The situation for researchers in Kashmir’s other cities is similar. We met Imran Ahmad Parray, a doctoral scholar, at the decade-old Islamic University of Science and Technology in the southern district of Pulwama. He said, “This is just inhumane on the part of government that they have throttled the Internet space endlessly to such an extent that neither it seems to be alive nor dead­––set up on a ventilator for an indefinite time.” Imran hails from Hajin, in Bandipora district. . “This intensification of problems,” he said, speaking about the continued pressure on Kashmiri youth, “leads to more complexity and breeds more chaos when the students have to stand in long queue for hours, and hours outside government offices to get their emails checked out.”

23-year-old Tabeen Gani Mir, had just started her bachelor’s degree in journalism from a government college in Srinagar when the clampdown began. Speaking of government representatives, she said, “They think that students use internet for entertainment only. They are wrong but who will make them understand about the amount of work we do on internet?” She continued, “The internet is our library. We are robbed off of our books.” Mir’s father, who is an auto driver in Srinagar, has not been out much since August because of the restrictions. Mir says she cannot afford to buy books or travel outside in these circumstances when even arranging meals has become a challenge for her father. “I am mum over my studies. I told my father they are going good so that he doesn’t have another reason to bother. When the fact is that I haven’t been able to keep up with my studies from home without a cheap and portable net connection.” Mir continued, “Can you imagine the hue and cry that would be made over any college students in the remotest places of India left with no classwork, no books, no internet?”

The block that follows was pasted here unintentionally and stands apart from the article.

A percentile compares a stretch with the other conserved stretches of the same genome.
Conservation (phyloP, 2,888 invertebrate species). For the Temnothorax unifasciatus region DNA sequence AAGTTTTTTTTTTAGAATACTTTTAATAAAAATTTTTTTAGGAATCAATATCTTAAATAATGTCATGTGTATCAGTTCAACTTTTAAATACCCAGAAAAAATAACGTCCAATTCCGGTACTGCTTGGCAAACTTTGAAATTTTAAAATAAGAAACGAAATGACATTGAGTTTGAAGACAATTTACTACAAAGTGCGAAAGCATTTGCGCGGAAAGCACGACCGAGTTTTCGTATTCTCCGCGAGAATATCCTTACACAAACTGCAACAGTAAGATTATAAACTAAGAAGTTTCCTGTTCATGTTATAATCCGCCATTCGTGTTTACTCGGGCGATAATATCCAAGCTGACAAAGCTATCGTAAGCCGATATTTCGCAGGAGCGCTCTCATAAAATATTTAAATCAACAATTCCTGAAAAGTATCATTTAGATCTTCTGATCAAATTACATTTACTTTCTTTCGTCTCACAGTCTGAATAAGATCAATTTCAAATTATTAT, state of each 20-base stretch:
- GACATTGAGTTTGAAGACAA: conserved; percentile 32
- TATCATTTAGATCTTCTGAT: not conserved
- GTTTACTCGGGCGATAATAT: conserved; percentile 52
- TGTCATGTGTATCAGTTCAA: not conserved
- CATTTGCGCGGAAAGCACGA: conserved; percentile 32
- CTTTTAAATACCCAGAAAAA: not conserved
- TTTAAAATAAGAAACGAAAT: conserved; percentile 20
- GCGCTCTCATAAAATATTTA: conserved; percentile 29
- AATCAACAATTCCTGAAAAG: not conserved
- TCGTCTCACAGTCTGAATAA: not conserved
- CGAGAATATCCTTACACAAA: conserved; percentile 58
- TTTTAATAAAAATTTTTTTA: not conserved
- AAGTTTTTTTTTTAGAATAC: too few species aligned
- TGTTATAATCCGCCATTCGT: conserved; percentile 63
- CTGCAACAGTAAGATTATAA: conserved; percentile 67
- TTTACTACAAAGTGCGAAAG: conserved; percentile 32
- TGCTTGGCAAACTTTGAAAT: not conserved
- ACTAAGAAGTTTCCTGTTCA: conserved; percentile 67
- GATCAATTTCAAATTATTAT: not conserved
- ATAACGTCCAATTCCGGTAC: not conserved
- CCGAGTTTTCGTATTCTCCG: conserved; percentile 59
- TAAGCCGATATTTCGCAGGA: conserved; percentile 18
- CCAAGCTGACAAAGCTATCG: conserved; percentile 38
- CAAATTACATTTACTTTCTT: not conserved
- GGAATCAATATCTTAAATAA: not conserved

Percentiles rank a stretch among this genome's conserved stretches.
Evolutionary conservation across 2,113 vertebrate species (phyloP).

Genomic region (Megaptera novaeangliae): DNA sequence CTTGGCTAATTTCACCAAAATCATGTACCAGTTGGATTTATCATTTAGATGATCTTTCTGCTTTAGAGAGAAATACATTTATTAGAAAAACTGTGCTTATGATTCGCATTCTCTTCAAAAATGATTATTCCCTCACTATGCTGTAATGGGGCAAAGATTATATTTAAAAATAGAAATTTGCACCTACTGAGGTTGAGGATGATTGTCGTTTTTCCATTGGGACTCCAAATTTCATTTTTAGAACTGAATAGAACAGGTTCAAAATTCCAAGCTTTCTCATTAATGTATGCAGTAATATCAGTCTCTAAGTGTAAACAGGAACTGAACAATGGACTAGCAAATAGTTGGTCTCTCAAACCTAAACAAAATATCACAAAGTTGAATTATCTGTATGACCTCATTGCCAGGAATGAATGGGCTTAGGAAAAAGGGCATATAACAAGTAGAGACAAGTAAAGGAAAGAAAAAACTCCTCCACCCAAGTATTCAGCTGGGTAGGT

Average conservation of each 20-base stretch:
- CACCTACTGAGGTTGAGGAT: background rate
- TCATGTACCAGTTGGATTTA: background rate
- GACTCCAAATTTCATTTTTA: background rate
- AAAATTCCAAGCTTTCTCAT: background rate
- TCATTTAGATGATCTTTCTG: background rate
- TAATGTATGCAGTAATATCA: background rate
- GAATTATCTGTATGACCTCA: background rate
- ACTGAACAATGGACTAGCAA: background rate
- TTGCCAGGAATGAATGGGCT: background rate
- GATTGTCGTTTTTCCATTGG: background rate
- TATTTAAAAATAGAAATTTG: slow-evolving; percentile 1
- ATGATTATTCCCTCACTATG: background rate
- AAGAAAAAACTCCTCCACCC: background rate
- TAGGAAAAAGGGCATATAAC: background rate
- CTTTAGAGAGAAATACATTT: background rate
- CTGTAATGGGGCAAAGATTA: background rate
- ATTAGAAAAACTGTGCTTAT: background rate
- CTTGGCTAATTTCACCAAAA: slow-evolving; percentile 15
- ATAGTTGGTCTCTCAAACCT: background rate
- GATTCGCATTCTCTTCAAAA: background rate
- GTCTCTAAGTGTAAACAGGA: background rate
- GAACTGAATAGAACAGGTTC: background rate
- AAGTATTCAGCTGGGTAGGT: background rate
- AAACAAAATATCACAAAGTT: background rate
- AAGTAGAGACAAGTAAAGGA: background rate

Mudasir Ahmad is studying the business models of female entrepreneurs who use internet as medium to sell their commodities. “The female entrepreneurs, who form my case study, vanished in thin air due to internet shutdown in Kashmir,” Ahmad said. “Their businesses collapsed and many of them shifted to more secure means of livelihood.” Ahmad, whose ambition was to create a business model for online entrepreneurs in Kashmir, has himself become a casualty of the lockdown. He told us he has nothing to work on when all the online entrepreneurs in Kashmir have shut shopwith Internet ban. “I am left with too few case studies, which aren’t sufficient for me to write a comprehensive doctoral thesis on internet-business management in small places like Kashmir.”

Senior members of the Indian government have frequently reduced the gravity of the denial of internet services to Kashmir despite concerns raised by human-rights bodies such as Amnesty International and the United Nations Human Rights Council. For instance, VK Saraswat, a member of the NITI Aayog—a think-tank which replaced India’s planning commission—said Kashmiris only need internet because they “they watch dirty movies.”

Under criticism, in October last year, the state administration set up 844 internet terminals in government offices to facilitate students with enrollment in different competitive exams such as the Graduate Aptitude Test in Engineering, the University Grants Commission, National Eligibility Test, and the Union Public Service Commission exam. The facilitation centers could not handle the influx of thousands of students leaving many without a chance to take the exams.